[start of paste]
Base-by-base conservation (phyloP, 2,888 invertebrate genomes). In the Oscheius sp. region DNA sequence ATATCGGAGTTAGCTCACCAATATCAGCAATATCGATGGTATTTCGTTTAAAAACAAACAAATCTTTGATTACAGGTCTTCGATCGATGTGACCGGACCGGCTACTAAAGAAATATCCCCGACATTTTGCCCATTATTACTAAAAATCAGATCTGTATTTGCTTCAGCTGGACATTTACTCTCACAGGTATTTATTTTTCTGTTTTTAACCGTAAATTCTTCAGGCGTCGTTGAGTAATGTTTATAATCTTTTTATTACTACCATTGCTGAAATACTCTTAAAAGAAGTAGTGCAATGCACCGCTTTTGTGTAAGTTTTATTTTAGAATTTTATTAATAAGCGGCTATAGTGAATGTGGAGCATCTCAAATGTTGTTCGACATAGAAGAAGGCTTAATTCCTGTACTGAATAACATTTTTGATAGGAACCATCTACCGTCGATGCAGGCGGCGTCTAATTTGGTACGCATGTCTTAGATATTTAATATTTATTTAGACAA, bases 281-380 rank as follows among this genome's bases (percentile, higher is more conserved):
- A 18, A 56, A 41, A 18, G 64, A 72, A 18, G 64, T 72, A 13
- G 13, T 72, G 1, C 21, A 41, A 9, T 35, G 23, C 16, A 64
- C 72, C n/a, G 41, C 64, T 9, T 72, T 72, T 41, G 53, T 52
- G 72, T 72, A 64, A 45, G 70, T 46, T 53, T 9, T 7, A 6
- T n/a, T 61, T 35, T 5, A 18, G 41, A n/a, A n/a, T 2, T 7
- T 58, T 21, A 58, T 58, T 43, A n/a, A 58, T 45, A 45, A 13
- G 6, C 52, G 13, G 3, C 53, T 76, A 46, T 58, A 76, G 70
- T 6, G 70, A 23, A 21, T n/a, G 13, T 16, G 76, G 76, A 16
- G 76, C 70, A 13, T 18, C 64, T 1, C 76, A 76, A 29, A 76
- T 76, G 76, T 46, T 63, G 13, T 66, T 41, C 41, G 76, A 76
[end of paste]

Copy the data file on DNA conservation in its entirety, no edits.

Base-by-base conservation (phyloP, 2,888 invertebrate genomes). In the Oscheius sp. region DNA sequence ATATCGGAGTTAGCTCACCAATATCAGCAATATCGATGGTATTTCGTTTAAAAACAAACAAATCTTTGATTACAGGTCTTCGATCGATGTGACCGGACCGGCTACTAAAGAAATATCCCCGACATTTTGCCCATTATTACTAAAAATCAGATCTGTATTTGCTTCAGCTGGACATTTACTCTCACAGGTATTTATTTTTCTGTTTTTAACCGTAAATTCTTCAGGCGTCGTTGAGTAATGTTTATAATCTTTTTATTACTACCATTGCTGAAATACTCTTAAAAGAAGTAGTGCAATGCACCGCTTTTGTGTAAGTTTTATTTTAGAATTTTATTAATAAGCGGCTATAGTGAATGTGGAGCATCTCAAATGTTGTTCGACATAGAAGAAGGCTTAATTCCTGTACTGAATAACATTTTTGATAGGAACCATCTACCGTCGATGCAGGCGGCGTCTAATTTGGTACGCATGTCTTAGATATTTAATATTTATTTAGACAA, bases 281-380 rank as follows among this genome's bases (percentile, higher is more conserved):
- A 18, A 56, A 41, A 18, G 64, A 72, A 18, G 64, T 72, A 13
- G 13, T 72, G 1, C 21, A 41, A 9, T 35, G 23, C 16, A 64
- C 72, C n/a, G 41, C 64, T 9, T 72, T 72, T 41, G 53, T 52
- G 72, T 72, A 64, A 45, G 70, T 46, T 53, T 9, T 7, A 6
- T n/a, T 61, T 35, T 5, A 18, G 41, A n/a, A n/a, T 2, T 7
- T 58, T 21, A 58, T 58, T 43, A n/a, A 58, T 45, A 45, A 13
- G 6, C 52, G 13, G 3, C 53, T 76, A 46, T 58, A 76, G 70
- T 6, G 70, A 23, A 21, T n/a, G 13, T 16, G 76, G 76, A 16
- G 76, C 70, A 13, T 18, C 64, T 1, C 76, A 76, A 29, A 76
- T 76, G 76, T 46, T 63, G 13, T 66, T 41, C 41, G 76, A 76